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Wales’ poor still with us

July 26th 2016

Victoria Winckler looks at the latest figures on poverty which show that there’s been little change for thousands of people in Wales.

Bron Afon mother & child 800

The latest figures on poverty – defined as people living in households with incomes less than 60% of the median – make for disappointing reading. For the last five years the Welsh Government has been ‘tackling poverty’, claiming – at least until recently – that it was their ‘number one priority’.  Sadly, there’s not a lot to show for all that effort, with yet another year passing in which poverty has remained at around the same level – nearly one in four people.

Dig a bit deeper, however, and there’s a few surprises. It’s not at all clear whether these are statistical blips or whether Wales is charting a different course to much of the rest of the UK.

Child Poverty

For once there’s some welcome news – child poverty appears to have fallen, and by a whopping 4 percentage points too.  That’s good news, with Wales being one of only a handful of areas to see a decrease. It’s all the more surprising as most forecasts are that child poverty is growing.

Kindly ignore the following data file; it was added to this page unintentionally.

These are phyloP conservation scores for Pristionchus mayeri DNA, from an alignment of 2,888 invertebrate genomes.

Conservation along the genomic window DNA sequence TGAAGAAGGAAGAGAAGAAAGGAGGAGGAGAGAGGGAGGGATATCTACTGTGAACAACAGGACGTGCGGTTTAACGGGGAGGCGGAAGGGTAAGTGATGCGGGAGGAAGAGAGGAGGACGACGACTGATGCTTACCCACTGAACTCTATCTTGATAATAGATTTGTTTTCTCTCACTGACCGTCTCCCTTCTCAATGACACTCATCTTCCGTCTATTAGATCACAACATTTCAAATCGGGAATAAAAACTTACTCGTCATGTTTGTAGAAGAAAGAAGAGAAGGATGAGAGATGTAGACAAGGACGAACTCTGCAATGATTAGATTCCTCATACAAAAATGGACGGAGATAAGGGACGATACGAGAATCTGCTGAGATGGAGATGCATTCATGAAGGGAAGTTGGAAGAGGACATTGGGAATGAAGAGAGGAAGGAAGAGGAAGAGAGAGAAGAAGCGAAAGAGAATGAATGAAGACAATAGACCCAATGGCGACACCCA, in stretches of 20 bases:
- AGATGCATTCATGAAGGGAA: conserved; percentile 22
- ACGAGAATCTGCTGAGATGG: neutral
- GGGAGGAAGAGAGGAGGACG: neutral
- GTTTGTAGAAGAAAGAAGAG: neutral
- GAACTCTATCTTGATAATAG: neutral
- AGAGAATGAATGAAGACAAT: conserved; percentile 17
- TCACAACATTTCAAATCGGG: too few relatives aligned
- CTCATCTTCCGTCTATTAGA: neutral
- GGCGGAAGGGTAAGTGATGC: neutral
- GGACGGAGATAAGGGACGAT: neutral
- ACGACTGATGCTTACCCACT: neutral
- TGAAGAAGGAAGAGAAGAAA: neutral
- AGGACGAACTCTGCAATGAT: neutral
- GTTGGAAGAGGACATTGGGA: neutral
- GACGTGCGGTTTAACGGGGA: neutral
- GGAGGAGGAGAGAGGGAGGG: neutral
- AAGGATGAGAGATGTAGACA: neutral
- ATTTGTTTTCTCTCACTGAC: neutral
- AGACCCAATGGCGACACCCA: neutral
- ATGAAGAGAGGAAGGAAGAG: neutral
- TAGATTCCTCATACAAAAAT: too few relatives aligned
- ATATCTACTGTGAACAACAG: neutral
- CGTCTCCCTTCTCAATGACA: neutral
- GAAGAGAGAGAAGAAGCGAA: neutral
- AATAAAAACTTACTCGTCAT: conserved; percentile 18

Even so, before we start slapping ourselves on the back it’s worth remembering that nearly 3 in 10 children live in low income families, the third highest rate in the UK.

Pensioner Poverty

There’s another surprise in the shape of pensioner poverty which, contrary to the trends in the UK as a whole, is on the up in Wales after 15 years of decrease.

What’s going on here? Well we just don’t know – it could be a blip although it’s the third blip in a row or it could have something to do with Wales having fewer people receiving occupational pensions than elsewhere.

But, unacceptable though 17% of pensioners living in poverty may be, we should remember it’s only half the rate of child poverty.

Working Age Adults

And last but not least, what about adults of working age? The answer is simple – no change, not in the short term or the long term. In fact, if there’s one conclusion you can draw it’s that reducing poverty amongst adults is really, really difficult. And it’s poor adults that are the parents of poor children, and who become poor pensioners.

So, what to do?

It shouldn’t need repeating but poverty blights lives and costs the public purse a fortune – child poverty alone probably costs Wales around £1.6 billion. It affects how well children do at school, how likely people are to be ill, their risk of violence and their life expectancy.

The fact that poverty is clearly very difficult to change should not mean that our governments put it in the too-difficult box. We no longer have a Minister for Tackling Poverty but that doesn’t mean the Welsh Government should stop ‘tackling it’.

Indeed, with a very uncertain outlook economically there is all the more reason for the Welsh Government, local authority leaders, business people, and leaders of faith and community groups to make sure that nobody falls far below society’s norms.

It’s time for the Welsh Government to adopt a new, fresh approach to not just tackling but reducing poverty.

Victoria Winckler is Director of the Bevan Foundation.

This article is based on a briefing produced for subscribers to the Bevan Foundation – a summary is available here.






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